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Hirschsprung's Disease: Causes, Symptoms, Diagnosis and Treatment

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Children with Hirschsprung disease don’t have nerve cells (called ganglion cells) at the end of their large intestines. These nerve cells control bowel movements. As a result, these children may have severe constipation (trouble having a bowel movement or pooping). Some develop dangerous bowel obstructions (blockages).

Hirschsprung disease

What is the large intestine?

The colon and rectum form the large intestine. This part of the digestive system helps move waste from the body. Liquid waste travels from the small intestine into the large intestine, where it turns solid. Solid waste (poop) passes out of the body through the anus.

How do nerve cells control bowel movements?

The nerve cells stimulate the muscles in the walls of the large intestine to move stool along to the anus. Without nerve cells to stimulate intestinal muscles, the stool stops moving.

How common is Hirschsprung disease?

Hirschsprung disease is a congenital disability or birth defect. It’s present at birth. Approximately 5,000 babies are born with the disease every year. The condition affects three to four times as many males as females.

Who might get Hirschsprung disease?

Children with congenital heart defects and Down syndrome are most at risk. Hirschsprung disease affects 1 in 100 children with Down syndrome.

What are the types of Hirschsprung disease?

The two main types of Hirschsprung disease are:

  • Short-segment: This type is the most common. It affects 80% of people (mostly males) with the disease. Nerve cells don’t form in the last segment of the large intestine.
  • Long-segment: This type affects males and females equally. It occurs when nerve cells are missing from the large intestine.

Rarely, nerve cells don’t form in the large intestine and part of the small intestine. Healthcare providers call this condition total colonic aganglionosis. A very small number of children have no nerve cells in the intestines at all. This condition is known as total intestinal aganglionosis.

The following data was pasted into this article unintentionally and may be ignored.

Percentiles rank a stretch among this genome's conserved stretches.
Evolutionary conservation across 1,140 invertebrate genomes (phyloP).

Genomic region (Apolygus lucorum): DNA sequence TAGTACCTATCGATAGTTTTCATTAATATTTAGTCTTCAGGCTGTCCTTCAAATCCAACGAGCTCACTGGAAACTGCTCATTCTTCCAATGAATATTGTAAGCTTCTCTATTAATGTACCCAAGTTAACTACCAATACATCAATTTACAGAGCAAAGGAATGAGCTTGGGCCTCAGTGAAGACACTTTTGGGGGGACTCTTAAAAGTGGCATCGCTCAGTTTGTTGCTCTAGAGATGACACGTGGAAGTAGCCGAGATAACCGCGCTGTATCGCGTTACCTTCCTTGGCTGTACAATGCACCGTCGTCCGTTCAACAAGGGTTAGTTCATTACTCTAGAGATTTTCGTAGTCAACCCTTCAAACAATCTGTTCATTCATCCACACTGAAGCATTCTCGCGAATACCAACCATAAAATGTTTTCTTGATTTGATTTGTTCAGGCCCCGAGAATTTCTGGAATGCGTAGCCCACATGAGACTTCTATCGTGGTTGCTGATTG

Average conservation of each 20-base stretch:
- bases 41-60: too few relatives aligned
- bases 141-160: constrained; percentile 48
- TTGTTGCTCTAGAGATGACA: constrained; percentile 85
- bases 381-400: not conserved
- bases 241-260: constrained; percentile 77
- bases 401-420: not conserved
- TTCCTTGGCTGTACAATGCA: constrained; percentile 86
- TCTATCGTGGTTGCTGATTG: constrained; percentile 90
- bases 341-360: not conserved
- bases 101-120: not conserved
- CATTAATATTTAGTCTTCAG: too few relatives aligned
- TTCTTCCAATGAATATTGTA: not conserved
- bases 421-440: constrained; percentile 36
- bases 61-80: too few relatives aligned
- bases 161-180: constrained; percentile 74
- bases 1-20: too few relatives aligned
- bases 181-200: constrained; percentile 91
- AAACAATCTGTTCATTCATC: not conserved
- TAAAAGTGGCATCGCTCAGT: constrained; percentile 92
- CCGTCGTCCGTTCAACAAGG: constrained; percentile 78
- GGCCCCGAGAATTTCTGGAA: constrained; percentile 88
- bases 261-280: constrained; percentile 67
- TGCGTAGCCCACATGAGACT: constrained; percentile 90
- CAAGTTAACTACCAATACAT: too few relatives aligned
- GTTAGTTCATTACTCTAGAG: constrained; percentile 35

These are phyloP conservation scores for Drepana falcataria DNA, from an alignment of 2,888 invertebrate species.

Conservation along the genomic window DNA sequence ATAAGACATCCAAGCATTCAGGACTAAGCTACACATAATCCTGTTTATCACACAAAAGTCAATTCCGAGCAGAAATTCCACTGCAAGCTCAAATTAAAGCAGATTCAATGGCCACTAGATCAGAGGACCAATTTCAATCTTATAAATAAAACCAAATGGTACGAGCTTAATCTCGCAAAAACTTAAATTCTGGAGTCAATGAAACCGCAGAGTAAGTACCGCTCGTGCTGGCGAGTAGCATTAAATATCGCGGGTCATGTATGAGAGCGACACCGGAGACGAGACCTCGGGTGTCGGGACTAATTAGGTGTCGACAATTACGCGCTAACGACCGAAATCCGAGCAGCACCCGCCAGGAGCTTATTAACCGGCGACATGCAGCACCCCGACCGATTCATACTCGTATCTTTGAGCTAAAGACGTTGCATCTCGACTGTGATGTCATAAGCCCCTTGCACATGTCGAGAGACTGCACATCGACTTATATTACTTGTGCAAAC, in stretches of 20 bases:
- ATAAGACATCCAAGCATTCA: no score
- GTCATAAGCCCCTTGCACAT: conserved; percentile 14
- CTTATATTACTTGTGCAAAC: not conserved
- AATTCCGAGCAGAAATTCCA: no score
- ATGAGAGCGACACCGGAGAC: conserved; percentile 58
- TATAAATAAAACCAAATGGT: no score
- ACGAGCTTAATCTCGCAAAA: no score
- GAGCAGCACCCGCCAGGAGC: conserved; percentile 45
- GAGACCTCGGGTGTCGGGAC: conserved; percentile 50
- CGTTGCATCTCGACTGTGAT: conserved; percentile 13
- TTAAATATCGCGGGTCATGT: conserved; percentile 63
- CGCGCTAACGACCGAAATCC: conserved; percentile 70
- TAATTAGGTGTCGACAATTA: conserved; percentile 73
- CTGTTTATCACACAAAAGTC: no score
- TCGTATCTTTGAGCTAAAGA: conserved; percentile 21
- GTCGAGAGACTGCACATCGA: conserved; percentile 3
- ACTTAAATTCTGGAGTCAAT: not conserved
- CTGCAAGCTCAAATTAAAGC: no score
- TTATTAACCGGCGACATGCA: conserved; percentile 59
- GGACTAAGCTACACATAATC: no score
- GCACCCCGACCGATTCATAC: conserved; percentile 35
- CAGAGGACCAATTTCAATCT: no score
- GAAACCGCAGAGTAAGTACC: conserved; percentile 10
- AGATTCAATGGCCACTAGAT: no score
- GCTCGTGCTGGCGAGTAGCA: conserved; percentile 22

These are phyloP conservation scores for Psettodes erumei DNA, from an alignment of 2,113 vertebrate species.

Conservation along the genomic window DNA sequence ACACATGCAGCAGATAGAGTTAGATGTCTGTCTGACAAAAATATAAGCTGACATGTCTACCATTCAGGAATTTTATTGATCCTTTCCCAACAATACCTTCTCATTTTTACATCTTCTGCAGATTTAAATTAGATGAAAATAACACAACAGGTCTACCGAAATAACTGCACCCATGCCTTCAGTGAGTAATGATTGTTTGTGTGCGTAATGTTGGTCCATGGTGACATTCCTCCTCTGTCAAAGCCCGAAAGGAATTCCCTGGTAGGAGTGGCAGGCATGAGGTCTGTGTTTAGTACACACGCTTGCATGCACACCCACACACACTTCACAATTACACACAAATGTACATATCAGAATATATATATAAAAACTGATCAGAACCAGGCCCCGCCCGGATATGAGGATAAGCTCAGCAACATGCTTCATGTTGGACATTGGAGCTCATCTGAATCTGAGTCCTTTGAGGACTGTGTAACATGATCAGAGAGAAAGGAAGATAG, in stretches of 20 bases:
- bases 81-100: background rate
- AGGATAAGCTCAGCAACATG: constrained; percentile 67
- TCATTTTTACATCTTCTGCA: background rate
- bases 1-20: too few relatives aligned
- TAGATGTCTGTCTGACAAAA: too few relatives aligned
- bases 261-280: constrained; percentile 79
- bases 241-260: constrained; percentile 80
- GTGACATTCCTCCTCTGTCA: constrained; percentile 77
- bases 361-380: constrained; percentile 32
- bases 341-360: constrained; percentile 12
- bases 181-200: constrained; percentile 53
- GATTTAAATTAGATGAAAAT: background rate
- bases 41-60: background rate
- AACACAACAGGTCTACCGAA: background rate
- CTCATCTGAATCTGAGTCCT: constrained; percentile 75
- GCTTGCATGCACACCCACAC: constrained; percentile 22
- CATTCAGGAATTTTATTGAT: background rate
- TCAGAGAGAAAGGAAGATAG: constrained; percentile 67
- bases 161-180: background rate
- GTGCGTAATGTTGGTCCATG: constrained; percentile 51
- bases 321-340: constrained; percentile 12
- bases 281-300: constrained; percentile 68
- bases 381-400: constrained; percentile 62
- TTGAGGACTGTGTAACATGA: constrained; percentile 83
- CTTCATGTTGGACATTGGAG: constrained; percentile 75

What causes Hirschsprung disease?

As a baby develops in the womb, nerve cells typically grow from the top of the small intestine through the large intestine to the anus. In children with Hirschsprung disease, these nerve cells stop growing in the large intestine before reaching the anus. Doctors aren’t sure why this happens.

About 20% of the time, Hirschsprung disease runs in families. A change in a gene (genetic mutation) may be the cause. A parent with Hirschsprung has a higher risk of having a child with the disease. And if one child in a family has the condition, siblings are more likely to have it, too.

What are the symptoms of Hirschsprung disease?

Your healthcare provider may suspect Hirschsprung disease if your newborn doesn’t pass a dark green stool called meconium within 24 to 48 hours after birth.

One sign of Hirschsprung disease is constipation. An infant or child may strain to poop, pass hard stools or poop infrequently. Medications to ease constipation don’t help.

Other symptoms include:

  • Abdominal pain and swelling.
  • Brown or green vomit.
  • Diarrhea that’s often bloody.
  • Lack of appetite (refusing to eat) and poor weight gain.
  • Slow growth.

How is Hirschsprung disease diagnosed?

Up to 90% of children develop symptoms and receive a diagnosis during their first year of life. About 10% of the time, a diagnosis comes during childhood. Less than 1% of Hirschsprung disease diagnoses occur during the teen or young adult years.

Your healthcare provider will perform a physical exam to check for a swollen abdomen. A rectal exam checks for stool buildup (impaction).

Your provider may also perform one or more of these tests:

  • Biopsy: During a rectal biopsy, your provider removes a small piece of rectal tissue. Your provider examines the tissue under a microscope to check for nerve cells. In infants, providers use a suction device to remove the tissue. This procedure isn’t painful and doesn’t require anesthesia.